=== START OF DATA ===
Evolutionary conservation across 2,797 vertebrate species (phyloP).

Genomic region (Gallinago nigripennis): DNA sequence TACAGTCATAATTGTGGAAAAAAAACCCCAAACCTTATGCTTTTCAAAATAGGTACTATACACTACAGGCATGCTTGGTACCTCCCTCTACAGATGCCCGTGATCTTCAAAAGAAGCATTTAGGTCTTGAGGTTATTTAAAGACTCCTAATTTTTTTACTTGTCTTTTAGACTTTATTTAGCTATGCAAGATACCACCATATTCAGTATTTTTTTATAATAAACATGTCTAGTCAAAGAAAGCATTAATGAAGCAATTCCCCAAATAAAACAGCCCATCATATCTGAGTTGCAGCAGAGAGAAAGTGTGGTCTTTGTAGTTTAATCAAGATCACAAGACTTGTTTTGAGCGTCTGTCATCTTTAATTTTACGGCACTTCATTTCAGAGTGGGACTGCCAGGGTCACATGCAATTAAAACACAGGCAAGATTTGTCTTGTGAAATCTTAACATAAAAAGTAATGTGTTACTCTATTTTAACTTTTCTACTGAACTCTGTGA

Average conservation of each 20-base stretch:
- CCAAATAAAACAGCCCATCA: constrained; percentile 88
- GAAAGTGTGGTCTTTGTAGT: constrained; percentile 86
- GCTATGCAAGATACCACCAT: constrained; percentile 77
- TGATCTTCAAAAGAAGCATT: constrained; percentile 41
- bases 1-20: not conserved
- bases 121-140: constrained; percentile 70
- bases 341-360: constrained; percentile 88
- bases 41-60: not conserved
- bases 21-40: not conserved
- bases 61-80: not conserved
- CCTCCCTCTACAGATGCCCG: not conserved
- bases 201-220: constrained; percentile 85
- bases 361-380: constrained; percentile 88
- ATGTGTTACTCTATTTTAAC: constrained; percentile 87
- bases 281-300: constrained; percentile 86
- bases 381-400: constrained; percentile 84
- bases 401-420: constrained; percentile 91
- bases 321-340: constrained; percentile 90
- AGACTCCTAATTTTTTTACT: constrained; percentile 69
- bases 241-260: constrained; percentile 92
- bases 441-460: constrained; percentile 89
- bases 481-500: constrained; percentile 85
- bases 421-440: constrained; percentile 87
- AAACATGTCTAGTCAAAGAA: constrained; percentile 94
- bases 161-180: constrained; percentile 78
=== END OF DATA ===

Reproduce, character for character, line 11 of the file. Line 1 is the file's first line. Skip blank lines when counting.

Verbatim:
- bases 41-60: not conserved